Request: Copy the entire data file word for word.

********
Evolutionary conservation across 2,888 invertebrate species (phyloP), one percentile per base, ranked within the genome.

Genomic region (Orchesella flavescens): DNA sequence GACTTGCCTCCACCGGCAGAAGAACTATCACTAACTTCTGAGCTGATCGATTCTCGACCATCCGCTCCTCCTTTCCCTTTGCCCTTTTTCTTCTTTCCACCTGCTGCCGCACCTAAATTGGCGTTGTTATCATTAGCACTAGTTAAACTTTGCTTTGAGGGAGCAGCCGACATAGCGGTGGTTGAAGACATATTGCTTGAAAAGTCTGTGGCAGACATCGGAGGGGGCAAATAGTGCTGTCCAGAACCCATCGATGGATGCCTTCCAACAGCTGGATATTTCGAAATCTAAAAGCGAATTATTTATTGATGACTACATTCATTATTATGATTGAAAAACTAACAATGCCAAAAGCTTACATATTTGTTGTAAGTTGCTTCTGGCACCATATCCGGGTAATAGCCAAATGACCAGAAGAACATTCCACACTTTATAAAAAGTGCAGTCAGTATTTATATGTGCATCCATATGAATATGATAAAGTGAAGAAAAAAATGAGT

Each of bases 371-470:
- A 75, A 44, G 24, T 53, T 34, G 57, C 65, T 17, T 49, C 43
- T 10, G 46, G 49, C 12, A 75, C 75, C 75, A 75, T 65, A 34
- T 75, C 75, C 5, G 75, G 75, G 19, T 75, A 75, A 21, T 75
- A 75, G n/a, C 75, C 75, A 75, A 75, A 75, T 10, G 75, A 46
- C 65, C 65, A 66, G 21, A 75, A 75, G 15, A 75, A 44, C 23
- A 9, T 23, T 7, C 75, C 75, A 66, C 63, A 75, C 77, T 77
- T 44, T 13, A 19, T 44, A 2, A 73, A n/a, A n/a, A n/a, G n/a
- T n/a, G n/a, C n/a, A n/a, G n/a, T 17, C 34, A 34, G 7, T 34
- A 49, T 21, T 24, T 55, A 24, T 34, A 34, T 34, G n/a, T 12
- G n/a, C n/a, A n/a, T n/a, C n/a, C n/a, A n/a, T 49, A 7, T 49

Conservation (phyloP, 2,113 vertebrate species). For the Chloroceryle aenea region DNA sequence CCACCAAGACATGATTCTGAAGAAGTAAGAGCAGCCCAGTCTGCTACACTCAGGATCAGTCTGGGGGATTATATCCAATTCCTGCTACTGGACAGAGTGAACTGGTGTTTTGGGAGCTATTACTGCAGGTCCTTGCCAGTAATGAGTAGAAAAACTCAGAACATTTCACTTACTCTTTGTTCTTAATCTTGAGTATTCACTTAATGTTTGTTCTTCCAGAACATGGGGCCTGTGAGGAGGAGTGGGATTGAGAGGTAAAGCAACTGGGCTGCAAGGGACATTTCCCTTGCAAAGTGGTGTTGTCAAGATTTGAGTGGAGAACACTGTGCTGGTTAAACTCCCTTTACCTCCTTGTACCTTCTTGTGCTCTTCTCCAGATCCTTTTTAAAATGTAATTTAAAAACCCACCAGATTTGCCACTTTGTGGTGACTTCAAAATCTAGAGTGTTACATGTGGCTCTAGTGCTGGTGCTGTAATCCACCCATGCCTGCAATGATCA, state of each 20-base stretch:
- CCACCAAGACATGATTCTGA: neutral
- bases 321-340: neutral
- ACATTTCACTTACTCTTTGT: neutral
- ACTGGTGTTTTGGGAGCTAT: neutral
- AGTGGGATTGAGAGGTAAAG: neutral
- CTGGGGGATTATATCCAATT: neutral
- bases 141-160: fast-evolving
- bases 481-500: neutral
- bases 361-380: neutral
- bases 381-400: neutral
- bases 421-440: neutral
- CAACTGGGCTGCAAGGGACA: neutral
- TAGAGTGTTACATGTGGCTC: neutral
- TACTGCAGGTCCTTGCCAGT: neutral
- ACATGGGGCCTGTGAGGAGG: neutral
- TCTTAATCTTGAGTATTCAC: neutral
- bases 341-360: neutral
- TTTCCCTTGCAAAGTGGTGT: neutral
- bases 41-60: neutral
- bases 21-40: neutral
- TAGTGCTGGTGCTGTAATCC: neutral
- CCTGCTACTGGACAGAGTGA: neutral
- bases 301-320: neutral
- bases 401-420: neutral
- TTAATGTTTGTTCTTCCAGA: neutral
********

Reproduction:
Evolutionary conservation across 2,888 invertebrate species (phyloP), one percentile per base, ranked within the genome.

Genomic region (Orchesella flavescens): DNA sequence GACTTGCCTCCACCGGCAGAAGAACTATCACTAACTTCTGAGCTGATCGATTCTCGACCATCCGCTCCTCCTTTCCCTTTGCCCTTTTTCTTCTTTCCACCTGCTGCCGCACCTAAATTGGCGTTGTTATCATTAGCACTAGTTAAACTTTGCTTTGAGGGAGCAGCCGACATAGCGGTGGTTGAAGACATATTGCTTGAAAAGTCTGTGGCAGACATCGGAGGGGGCAAATAGTGCTGTCCAGAACCCATCGATGGATGCCTTCCAACAGCTGGATATTTCGAAATCTAAAAGCGAATTATTTATTGATGACTACATTCATTATTATGATTGAAAAACTAACAATGCCAAAAGCTTACATATTTGTTGTAAGTTGCTTCTGGCACCATATCCGGGTAATAGCCAAATGACCAGAAGAACATTCCACACTTTATAAAAAGTGCAGTCAGTATTTATATGTGCATCCATATGAATATGATAAAGTGAAGAAAAAAATGAGT

Each of bases 371-470:
- A 75, A 44, G 24, T 53, T 34, G 57, C 65, T 17, T 49, C 43
- T 10, G 46, G 49, C 12, A 75, C 75, C 75, A 75, T 65, A 34
- T 75, C 75, C 5, G 75, G 75, G 19, T 75, A 75, A 21, T 75
- A 75, G n/a, C 75, C 75, A 75, A 75, A 75, T 10, G 75, A 46
- C 65, C 65, A 66, G 21, A 75, A 75, G 15, A 75, A 44, C 23
- A 9, T 23, T 7, C 75, C 75, A 66, C 63, A 75, C 77, T 77
- T 44, T 13, A 19, T 44, A 2, A 73, A n/a, A n/a, A n/a, G n/a
- T n/a, G n/a, C n/a, A n/a, G n/a, T 17, C 34, A 34, G 7, T 34
- A 49, T 21, T 24, T 55, A 24, T 34, A 34, T 34, G n/a, T 12
- G n/a, C n/a, A n/a, T n/a, C n/a, C n/a, A n/a, T 49, A 7, T 49

Conservation (phyloP, 2,113 vertebrate species). For the Chloroceryle aenea region DNA sequence CCACCAAGACATGATTCTGAAGAAGTAAGAGCAGCCCAGTCTGCTACACTCAGGATCAGTCTGGGGGATTATATCCAATTCCTGCTACTGGACAGAGTGAACTGGTGTTTTGGGAGCTATTACTGCAGGTCCTTGCCAGTAATGAGTAGAAAAACTCAGAACATTTCACTTACTCTTTGTTCTTAATCTTGAGTATTCACTTAATGTTTGTTCTTCCAGAACATGGGGCCTGTGAGGAGGAGTGGGATTGAGAGGTAAAGCAACTGGGCTGCAAGGGACATTTCCCTTGCAAAGTGGTGTTGTCAAGATTTGAGTGGAGAACACTGTGCTGGTTAAACTCCCTTTACCTCCTTGTACCTTCTTGTGCTCTTCTCCAGATCCTTTTTAAAATGTAATTTAAAAACCCACCAGATTTGCCACTTTGTGGTGACTTCAAAATCTAGAGTGTTACATGTGGCTCTAGTGCTGGTGCTGTAATCCACCCATGCCTGCAATGATCA, state of each 20-base stretch:
- CCACCAAGACATGATTCTGA: neutral
- bases 321-340: neutral
- ACATTTCACTTACTCTTTGT: neutral
- ACTGGTGTTTTGGGAGCTAT: neutral
- AGTGGGATTGAGAGGTAAAG: neutral
- CTGGGGGATTATATCCAATT: neutral
- bases 141-160: fast-evolving
- bases 481-500: neutral
- bases 361-380: neutral
- bases 381-400: neutral
- bases 421-440: neutral
- CAACTGGGCTGCAAGGGACA: neutral
- TAGAGTGTTACATGTGGCTC: neutral
- TACTGCAGGTCCTTGCCAGT: neutral
- ACATGGGGCCTGTGAGGAGG: neutral
- TCTTAATCTTGAGTATTCAC: neutral
- bases 341-360: neutral
- TTTCCCTTGCAAAGTGGTGT: neutral
- bases 41-60: neutral
- bases 21-40: neutral
- TAGTGCTGGTGCTGTAATCC: neutral
- CCTGCTACTGGACAGAGTGA: neutral
- bases 301-320: neutral
- bases 401-420: neutral
- TTAATGTTTGTTCTTCCAGA: neutral